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Zen Mama Wannabe » Blog Archive » Sticks and Stones
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Sticks and Stones

I know it happens.  I have read about it.  I have heard about it.  It’s normal.  Typical.  A part of childrearing.  No big deal.  Yeah right.  Until you hear your darling child scream at you in that horrible mean tone, “I HATE YOU!   I.  HATE.  YOU!”

How can your wonderfully delightful child, who brings you so much joy, turn into a demon child in less than two minutes?  How can such horrible words be thrown out with such venom?  As if he or she is speaking the truth (although you know it is not true, because of course they don’t REALLY hate you – or at least you are pretty sure).  Ouch!

These words were directed at my husband last night.  HE was the bad guy.  I confess I was relived.  I know my turn will come.  But it was the first time either of us have ever heard them – and they are not easy words to hear. 

You KNOW they don’t hate you.  You KNOW what they REALLY want to say is, “I’m mad at you.  Really mad.  Really really really mad.”  But they don’t.  They have gotten too upset.  The reptilian brain has taken over.  They are furious and want you to know.  Younger children might hit instead.  But as they get a bit older, they seem to realize they can get a greater punch with words. 

Sticks and stones may break my bones, but words will never hurt me.  Yeah right.  Words are powerful.  Words can cut into you so deeply, in a way a punch or a strike never can. 

As a reader and a writer, I love words.  But I also know the power of words.  I try to be careful with words.  I know people who are not.  I know people who spew words all over the place and then think an I’m sorry makes it all better.  They don't seem to get that words etch themselves on your soul.  I’m sorry is helpful in healing the hurt but it does not erase what was said.  Just like a comic strip character with the bubble over his head, once words are out there, you can’t take them back.  They have been said.  All you can do is move on to the next frame. 

During the early years, when my kids would get frustrated or upset to the point they would “lose it” and have a tantrum or a breakdown, I would always say, “Use your words.”  I wanted them to talk about their feelings, to be able to identify and label what they were feeling.  It is a powerful man (or woman) who can do this.  Anyone can throw something, yell, scream, slam a door, punch a wall, whatever.  When you are 2, you can get away with it.  When you’re older, you can’t (and if you do, shame on you!) 

Well, last night my daughter used her words.  THOSE words.  This was after the crying tantrum that obviously didn’t get the desired affect.  Already at 4, she knows that words can hurt your feelings.  Her words were carefully chosen yet thrown out carelessly. She wanted to cause hurt because she was hurting.  We are the grown-ups.  We understand this.  But that doesn’t make the sting you feel when you hear those words any less real.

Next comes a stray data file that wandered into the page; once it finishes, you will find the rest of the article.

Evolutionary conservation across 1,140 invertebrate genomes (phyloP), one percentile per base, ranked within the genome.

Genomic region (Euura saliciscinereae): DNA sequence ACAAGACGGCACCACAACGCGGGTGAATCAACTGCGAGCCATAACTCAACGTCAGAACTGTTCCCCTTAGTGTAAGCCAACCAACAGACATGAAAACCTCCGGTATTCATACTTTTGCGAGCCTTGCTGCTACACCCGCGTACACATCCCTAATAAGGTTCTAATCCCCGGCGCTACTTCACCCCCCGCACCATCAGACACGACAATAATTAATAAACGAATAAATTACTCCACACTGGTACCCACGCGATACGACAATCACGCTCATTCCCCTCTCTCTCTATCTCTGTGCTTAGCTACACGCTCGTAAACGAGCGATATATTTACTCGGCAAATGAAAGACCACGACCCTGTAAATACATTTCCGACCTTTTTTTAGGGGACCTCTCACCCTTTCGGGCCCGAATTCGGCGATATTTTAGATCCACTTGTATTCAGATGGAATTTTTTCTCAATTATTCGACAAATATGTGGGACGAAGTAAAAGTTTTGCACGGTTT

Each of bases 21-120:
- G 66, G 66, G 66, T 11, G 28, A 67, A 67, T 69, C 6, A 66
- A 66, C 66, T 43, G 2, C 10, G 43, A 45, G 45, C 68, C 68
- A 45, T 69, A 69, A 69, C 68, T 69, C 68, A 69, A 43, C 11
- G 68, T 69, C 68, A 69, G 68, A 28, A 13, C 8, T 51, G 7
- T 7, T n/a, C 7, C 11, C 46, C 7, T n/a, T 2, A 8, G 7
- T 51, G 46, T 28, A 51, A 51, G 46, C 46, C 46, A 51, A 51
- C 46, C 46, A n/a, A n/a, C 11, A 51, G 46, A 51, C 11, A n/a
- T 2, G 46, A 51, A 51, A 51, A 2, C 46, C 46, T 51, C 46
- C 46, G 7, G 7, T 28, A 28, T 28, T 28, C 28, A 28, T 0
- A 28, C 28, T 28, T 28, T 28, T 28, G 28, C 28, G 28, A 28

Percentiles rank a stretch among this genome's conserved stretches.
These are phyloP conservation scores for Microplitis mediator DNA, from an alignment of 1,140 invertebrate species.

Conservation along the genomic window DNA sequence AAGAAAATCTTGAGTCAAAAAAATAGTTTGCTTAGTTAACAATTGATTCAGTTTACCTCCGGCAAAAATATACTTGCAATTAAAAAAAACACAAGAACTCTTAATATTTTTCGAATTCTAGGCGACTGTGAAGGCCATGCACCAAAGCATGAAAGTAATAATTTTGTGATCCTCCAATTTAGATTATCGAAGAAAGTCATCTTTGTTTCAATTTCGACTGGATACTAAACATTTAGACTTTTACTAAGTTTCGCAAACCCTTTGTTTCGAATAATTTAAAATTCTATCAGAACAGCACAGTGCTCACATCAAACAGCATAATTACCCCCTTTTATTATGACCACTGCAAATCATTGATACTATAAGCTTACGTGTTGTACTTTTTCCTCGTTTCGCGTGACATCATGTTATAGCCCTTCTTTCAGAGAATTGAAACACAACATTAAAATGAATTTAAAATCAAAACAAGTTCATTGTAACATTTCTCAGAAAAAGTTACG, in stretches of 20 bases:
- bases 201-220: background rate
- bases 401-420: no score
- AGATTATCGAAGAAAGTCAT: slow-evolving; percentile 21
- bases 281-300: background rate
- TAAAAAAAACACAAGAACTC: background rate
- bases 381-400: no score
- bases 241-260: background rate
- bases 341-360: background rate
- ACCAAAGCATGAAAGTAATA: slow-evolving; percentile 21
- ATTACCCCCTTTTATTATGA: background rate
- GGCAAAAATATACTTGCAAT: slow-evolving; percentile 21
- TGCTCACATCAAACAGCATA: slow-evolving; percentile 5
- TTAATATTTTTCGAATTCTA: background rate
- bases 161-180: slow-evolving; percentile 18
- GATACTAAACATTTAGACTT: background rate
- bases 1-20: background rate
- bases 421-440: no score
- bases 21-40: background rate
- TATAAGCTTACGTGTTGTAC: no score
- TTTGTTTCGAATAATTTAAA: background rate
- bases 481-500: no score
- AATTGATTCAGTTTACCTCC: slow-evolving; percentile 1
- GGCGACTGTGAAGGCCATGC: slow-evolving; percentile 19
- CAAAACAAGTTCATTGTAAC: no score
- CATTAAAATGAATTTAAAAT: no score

I talked to her about it the next day, in what I hope was a quiet and considerate Zen Mama Wannabe manner.  I was not trying to scold or lecture her at that point. I wanted to reassure her on how much she was loved.  I wanted her to know I understood how upset she had been.  But I also wanted her to understand that words can hurt people just as much as hitting can.  (And in our family that is simply not okay).

Perhaps now I have inadvertently given those words even more power than before.  Because of it, maybe she will choose to use them again sometime when she wants to get a desired effect.  My second grader (who watched the whole meltdown with wide-eyes) had some good advice for us: “You gotta remember not to take it personally.” 

Maybe he’s right (as usual)!  Maybe words only have as much power as you allow them to have over you.  Maybe some words DO get taken too personally. (Just think about the emotion attached to the n-word).  Or maybe they should. (After all, to think you can just say horrible, nasty, hurtful things and believe there is no consequence is not only wrong, but stupid too). 

4 going on 14.  That’s what worries us.  Hopefully we’re getting all the drama out of the way NOW.  Well, we can HOPE, can't we?  

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3 Responses to “Sticks and Stones”

  1. LarkLady Says:
    January 9th, 2009 at 3:34 pm

    Oh yes, THOSE words hurt! I remember them all too well. Perhaps it will help you, just a little, to know that your daughter is going through a very normal phase. Not all children go through this one… but it’s not unusual. Fortunately for me, only one of my kids exhibited this particular behavior.

    That daughter, now 18, spent the Christmas and New Year holidays with her birth-mother and family. That family includes Mom, Dad, Son (my daughter’s half-brother) — and 2 cousins, age 12 and 4, who recently lost their parents and have come to live with their aunt. The 4-year-old girl is going through the same phase as your daughter, and my daughter was shocked to be on the receiving end of THOSE words.

    And while I sympathized with her pain — and she’s just a cousin, not aunt or parent — a very small piece of me felt avenged… since this is the daughter that used those very same words on me well over a decade ago. She doesn’t remember that, of course, and was shocked to learn that she too raked us over the emotional coals as a small child.

    Your son is very wise! His advice is perhaps impractical — it’s terribly difficult to NOT take it personally when it’s directed at you. But it’s also wise advice.

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